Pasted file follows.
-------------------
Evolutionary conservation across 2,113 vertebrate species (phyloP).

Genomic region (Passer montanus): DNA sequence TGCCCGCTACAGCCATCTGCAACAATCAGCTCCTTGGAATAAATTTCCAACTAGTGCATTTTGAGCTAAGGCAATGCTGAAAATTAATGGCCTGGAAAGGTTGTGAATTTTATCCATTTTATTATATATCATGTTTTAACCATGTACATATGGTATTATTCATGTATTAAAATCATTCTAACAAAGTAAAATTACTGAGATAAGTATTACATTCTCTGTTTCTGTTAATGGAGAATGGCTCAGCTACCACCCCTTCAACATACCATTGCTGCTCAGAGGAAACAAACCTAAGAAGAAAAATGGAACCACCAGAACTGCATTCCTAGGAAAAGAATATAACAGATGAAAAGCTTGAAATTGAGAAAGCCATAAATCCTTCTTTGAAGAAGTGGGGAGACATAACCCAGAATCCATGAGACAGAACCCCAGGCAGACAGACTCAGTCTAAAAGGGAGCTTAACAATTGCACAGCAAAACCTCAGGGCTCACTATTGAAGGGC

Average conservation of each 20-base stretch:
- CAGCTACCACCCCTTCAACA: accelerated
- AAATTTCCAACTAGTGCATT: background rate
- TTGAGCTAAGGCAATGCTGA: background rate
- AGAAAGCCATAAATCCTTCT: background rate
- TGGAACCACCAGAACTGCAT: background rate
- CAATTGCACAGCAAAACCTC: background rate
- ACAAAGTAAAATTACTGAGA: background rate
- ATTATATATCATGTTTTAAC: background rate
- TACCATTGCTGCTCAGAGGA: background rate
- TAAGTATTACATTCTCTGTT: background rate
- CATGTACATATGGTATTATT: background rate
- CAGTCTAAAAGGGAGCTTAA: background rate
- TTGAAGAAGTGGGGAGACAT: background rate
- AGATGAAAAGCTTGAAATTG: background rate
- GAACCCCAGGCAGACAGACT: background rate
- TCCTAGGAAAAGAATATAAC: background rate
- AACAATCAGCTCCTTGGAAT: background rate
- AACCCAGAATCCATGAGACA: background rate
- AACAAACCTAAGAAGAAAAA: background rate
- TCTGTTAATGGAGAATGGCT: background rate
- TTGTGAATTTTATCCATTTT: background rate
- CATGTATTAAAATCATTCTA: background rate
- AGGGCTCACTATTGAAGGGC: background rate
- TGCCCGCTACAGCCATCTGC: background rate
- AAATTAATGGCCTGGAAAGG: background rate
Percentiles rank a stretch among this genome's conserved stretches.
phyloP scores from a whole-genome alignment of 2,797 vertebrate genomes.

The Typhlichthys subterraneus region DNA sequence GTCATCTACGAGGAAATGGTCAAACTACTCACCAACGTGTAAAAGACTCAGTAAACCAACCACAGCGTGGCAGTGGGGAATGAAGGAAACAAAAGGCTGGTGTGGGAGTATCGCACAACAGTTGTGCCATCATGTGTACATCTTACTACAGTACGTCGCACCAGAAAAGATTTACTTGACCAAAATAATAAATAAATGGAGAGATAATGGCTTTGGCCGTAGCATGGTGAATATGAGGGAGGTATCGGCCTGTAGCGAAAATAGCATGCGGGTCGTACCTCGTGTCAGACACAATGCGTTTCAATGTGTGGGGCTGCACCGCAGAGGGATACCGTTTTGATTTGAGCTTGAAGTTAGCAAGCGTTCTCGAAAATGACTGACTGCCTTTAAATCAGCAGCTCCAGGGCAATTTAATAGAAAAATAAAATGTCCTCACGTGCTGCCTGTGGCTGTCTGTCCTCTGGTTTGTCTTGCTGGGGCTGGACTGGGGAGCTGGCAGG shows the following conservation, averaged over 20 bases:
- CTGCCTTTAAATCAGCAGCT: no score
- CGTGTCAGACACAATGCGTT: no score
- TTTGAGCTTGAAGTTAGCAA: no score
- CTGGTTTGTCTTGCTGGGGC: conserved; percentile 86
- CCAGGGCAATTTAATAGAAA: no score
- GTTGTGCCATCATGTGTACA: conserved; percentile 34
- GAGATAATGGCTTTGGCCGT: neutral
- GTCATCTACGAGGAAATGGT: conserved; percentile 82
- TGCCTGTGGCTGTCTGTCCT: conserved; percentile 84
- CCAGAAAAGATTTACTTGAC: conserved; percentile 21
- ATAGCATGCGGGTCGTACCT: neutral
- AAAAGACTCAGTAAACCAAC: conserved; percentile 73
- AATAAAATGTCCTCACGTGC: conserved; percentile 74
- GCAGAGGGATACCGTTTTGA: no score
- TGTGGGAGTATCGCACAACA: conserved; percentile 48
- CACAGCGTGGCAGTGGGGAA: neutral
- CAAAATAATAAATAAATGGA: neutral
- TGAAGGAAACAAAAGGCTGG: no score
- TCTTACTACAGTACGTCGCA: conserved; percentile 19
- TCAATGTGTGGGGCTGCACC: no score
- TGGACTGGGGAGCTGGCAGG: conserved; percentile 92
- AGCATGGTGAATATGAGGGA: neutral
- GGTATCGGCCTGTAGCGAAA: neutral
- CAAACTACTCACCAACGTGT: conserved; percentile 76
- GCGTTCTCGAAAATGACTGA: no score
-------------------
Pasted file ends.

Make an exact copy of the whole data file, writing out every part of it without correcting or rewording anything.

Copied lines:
Evolutionary conservation across 2,113 vertebrate species (phyloP).

Genomic region (Passer montanus): DNA sequence TGCCCGCTACAGCCATCTGCAACAATCAGCTCCTTGGAATAAATTTCCAACTAGTGCATTTTGAGCTAAGGCAATGCTGAAAATTAATGGCCTGGAAAGGTTGTGAATTTTATCCATTTTATTATATATCATGTTTTAACCATGTACATATGGTATTATTCATGTATTAAAATCATTCTAACAAAGTAAAATTACTGAGATAAGTATTACATTCTCTGTTTCTGTTAATGGAGAATGGCTCAGCTACCACCCCTTCAACATACCATTGCTGCTCAGAGGAAACAAACCTAAGAAGAAAAATGGAACCACCAGAACTGCATTCCTAGGAAAAGAATATAACAGATGAAAAGCTTGAAATTGAGAAAGCCATAAATCCTTCTTTGAAGAAGTGGGGAGACATAACCCAGAATCCATGAGACAGAACCCCAGGCAGACAGACTCAGTCTAAAAGGGAGCTTAACAATTGCACAGCAAAACCTCAGGGCTCACTATTGAAGGGC

Average conservation of each 20-base stretch:
- CAGCTACCACCCCTTCAACA: accelerated
- AAATTTCCAACTAGTGCATT: background rate
- TTGAGCTAAGGCAATGCTGA: background rate
- AGAAAGCCATAAATCCTTCT: background rate
- TGGAACCACCAGAACTGCAT: background rate
- CAATTGCACAGCAAAACCTC: background rate
- ACAAAGTAAAATTACTGAGA: background rate
- ATTATATATCATGTTTTAAC: background rate
- TACCATTGCTGCTCAGAGGA: background rate
- TAAGTATTACATTCTCTGTT: background rate
- CATGTACATATGGTATTATT: background rate
- CAGTCTAAAAGGGAGCTTAA: background rate
- TTGAAGAAGTGGGGAGACAT: background rate
- AGATGAAAAGCTTGAAATTG: background rate
- GAACCCCAGGCAGACAGACT: background rate
- TCCTAGGAAAAGAATATAAC: background rate
- AACAATCAGCTCCTTGGAAT: background rate
- AACCCAGAATCCATGAGACA: background rate
- AACAAACCTAAGAAGAAAAA: background rate
- TCTGTTAATGGAGAATGGCT: background rate
- TTGTGAATTTTATCCATTTT: background rate
- CATGTATTAAAATCATTCTA: background rate
- AGGGCTCACTATTGAAGGGC: background rate
- TGCCCGCTACAGCCATCTGC: background rate
- AAATTAATGGCCTGGAAAGG: background rate
Percentiles rank a stretch among this genome's conserved stretches.
phyloP scores from a whole-genome alignment of 2,797 vertebrate genomes.

The Typhlichthys subterraneus region DNA sequence GTCATCTACGAGGAAATGGTCAAACTACTCACCAACGTGTAAAAGACTCAGTAAACCAACCACAGCGTGGCAGTGGGGAATGAAGGAAACAAAAGGCTGGTGTGGGAGTATCGCACAACAGTTGTGCCATCATGTGTACATCTTACTACAGTACGTCGCACCAGAAAAGATTTACTTGACCAAAATAATAAATAAATGGAGAGATAATGGCTTTGGCCGTAGCATGGTGAATATGAGGGAGGTATCGGCCTGTAGCGAAAATAGCATGCGGGTCGTACCTCGTGTCAGACACAATGCGTTTCAATGTGTGGGGCTGCACCGCAGAGGGATACCGTTTTGATTTGAGCTTGAAGTTAGCAAGCGTTCTCGAAAATGACTGACTGCCTTTAAATCAGCAGCTCCAGGGCAATTTAATAGAAAAATAAAATGTCCTCACGTGCTGCCTGTGGCTGTCTGTCCTCTGGTTTGTCTTGCTGGGGCTGGACTGGGGAGCTGGCAGG shows the following conservation, averaged over 20 bases:
- CTGCCTTTAAATCAGCAGCT: no score
- CGTGTCAGACACAATGCGTT: no score
- TTTGAGCTTGAAGTTAGCAA: no score
- CTGGTTTGTCTTGCTGGGGC: conserved; percentile 86
- CCAGGGCAATTTAATAGAAA: no score
- GTTGTGCCATCATGTGTACA: conserved; percentile 34
- GAGATAATGGCTTTGGCCGT: neutral
- GTCATCTACGAGGAAATGGT: conserved; percentile 82
- TGCCTGTGGCTGTCTGTCCT: conserved; percentile 84
- CCAGAAAAGATTTACTTGAC: conserved; percentile 21
- ATAGCATGCGGGTCGTACCT: neutral
- AAAAGACTCAGTAAACCAAC: conserved; percentile 73
- AATAAAATGTCCTCACGTGC: conserved; percentile 74
- GCAGAGGGATACCGTTTTGA: no score
- TGTGGGAGTATCGCACAACA: conserved; percentile 48
- CACAGCGTGGCAGTGGGGAA: neutral
- CAAAATAATAAATAAATGGA: neutral
- TGAAGGAAACAAAAGGCTGG: no score
- TCTTACTACAGTACGTCGCA: conserved; percentile 19
- TCAATGTGTGGGGCTGCACC: no score
- TGGACTGGGGAGCTGGCAGG: conserved; percentile 92
- AGCATGGTGAATATGAGGGA: neutral
- GGTATCGGCCTGTAGCGAAA: neutral
- CAAACTACTCACCAACGTGT: conserved; percentile 76
- GCGTTCTCGAAAATGACTGA: no score